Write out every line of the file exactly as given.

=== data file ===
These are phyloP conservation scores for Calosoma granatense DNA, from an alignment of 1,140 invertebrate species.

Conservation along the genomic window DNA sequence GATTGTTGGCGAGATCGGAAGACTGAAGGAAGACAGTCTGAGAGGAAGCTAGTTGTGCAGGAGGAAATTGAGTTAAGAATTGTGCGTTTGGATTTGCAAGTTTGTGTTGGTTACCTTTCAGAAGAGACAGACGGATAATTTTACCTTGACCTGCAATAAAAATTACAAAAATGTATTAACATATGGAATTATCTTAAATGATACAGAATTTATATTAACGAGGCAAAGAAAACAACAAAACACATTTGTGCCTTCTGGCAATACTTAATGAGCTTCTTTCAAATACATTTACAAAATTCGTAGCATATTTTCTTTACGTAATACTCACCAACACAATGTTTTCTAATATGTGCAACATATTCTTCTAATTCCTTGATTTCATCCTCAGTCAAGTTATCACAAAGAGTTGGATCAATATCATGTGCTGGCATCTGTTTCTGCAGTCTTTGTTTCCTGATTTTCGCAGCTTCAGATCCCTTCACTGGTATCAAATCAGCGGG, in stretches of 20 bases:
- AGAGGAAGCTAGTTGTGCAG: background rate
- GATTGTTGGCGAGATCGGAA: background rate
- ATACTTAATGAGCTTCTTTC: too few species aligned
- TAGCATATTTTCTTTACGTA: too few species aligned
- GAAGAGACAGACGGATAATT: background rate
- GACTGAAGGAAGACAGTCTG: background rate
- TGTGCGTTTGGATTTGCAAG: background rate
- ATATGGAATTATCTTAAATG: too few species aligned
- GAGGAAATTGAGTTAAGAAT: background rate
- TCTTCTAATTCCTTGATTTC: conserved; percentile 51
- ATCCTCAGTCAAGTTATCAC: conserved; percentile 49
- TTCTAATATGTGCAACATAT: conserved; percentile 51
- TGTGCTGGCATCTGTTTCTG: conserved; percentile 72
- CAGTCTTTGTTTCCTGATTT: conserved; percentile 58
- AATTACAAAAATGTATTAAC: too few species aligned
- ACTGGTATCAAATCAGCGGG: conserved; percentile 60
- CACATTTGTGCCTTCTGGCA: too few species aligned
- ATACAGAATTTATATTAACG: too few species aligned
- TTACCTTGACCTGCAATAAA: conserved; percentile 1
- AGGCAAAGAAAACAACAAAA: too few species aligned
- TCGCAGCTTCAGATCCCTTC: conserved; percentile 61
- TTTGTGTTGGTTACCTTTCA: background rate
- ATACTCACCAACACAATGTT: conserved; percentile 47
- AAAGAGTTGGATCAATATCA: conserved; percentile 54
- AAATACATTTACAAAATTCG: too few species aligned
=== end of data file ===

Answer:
These are phyloP conservation scores for Calosoma granatense DNA, from an alignment of 1,140 invertebrate species.

Conservation along the genomic window DNA sequence GATTGTTGGCGAGATCGGAAGACTGAAGGAAGACAGTCTGAGAGGAAGCTAGTTGTGCAGGAGGAAATTGAGTTAAGAATTGTGCGTTTGGATTTGCAAGTTTGTGTTGGTTACCTTTCAGAAGAGACAGACGGATAATTTTACCTTGACCTGCAATAAAAATTACAAAAATGTATTAACATATGGAATTATCTTAAATGATACAGAATTTATATTAACGAGGCAAAGAAAACAACAAAACACATTTGTGCCTTCTGGCAATACTTAATGAGCTTCTTTCAAATACATTTACAAAATTCGTAGCATATTTTCTTTACGTAATACTCACCAACACAATGTTTTCTAATATGTGCAACATATTCTTCTAATTCCTTGATTTCATCCTCAGTCAAGTTATCACAAAGAGTTGGATCAATATCATGTGCTGGCATCTGTTTCTGCAGTCTTTGTTTCCTGATTTTCGCAGCTTCAGATCCCTTCACTGGTATCAAATCAGCGGG, in stretches of 20 bases:
- AGAGGAAGCTAGTTGTGCAG: background rate
- GATTGTTGGCGAGATCGGAA: background rate
- ATACTTAATGAGCTTCTTTC: too few species aligned
- TAGCATATTTTCTTTACGTA: too few species aligned
- GAAGAGACAGACGGATAATT: background rate
- GACTGAAGGAAGACAGTCTG: background rate
- TGTGCGTTTGGATTTGCAAG: background rate
- ATATGGAATTATCTTAAATG: too few species aligned
- GAGGAAATTGAGTTAAGAAT: background rate
- TCTTCTAATTCCTTGATTTC: conserved; percentile 51
- ATCCTCAGTCAAGTTATCAC: conserved; percentile 49
- TTCTAATATGTGCAACATAT: conserved; percentile 51
- TGTGCTGGCATCTGTTTCTG: conserved; percentile 72
- CAGTCTTTGTTTCCTGATTT: conserved; percentile 58
- AATTACAAAAATGTATTAAC: too few species aligned
- ACTGGTATCAAATCAGCGGG: conserved; percentile 60
- CACATTTGTGCCTTCTGGCA: too few species aligned
- ATACAGAATTTATATTAACG: too few species aligned
- TTACCTTGACCTGCAATAAA: conserved; percentile 1
- AGGCAAAGAAAACAACAAAA: too few species aligned
- TCGCAGCTTCAGATCCCTTC: conserved; percentile 61
- TTTGTGTTGGTTACCTTTCA: background rate
- ATACTCACCAACACAATGTT: conserved; percentile 47
- AAAGAGTTGGATCAATATCA: conserved; percentile 54
- AAATACATTTACAAAATTCG: too few species aligned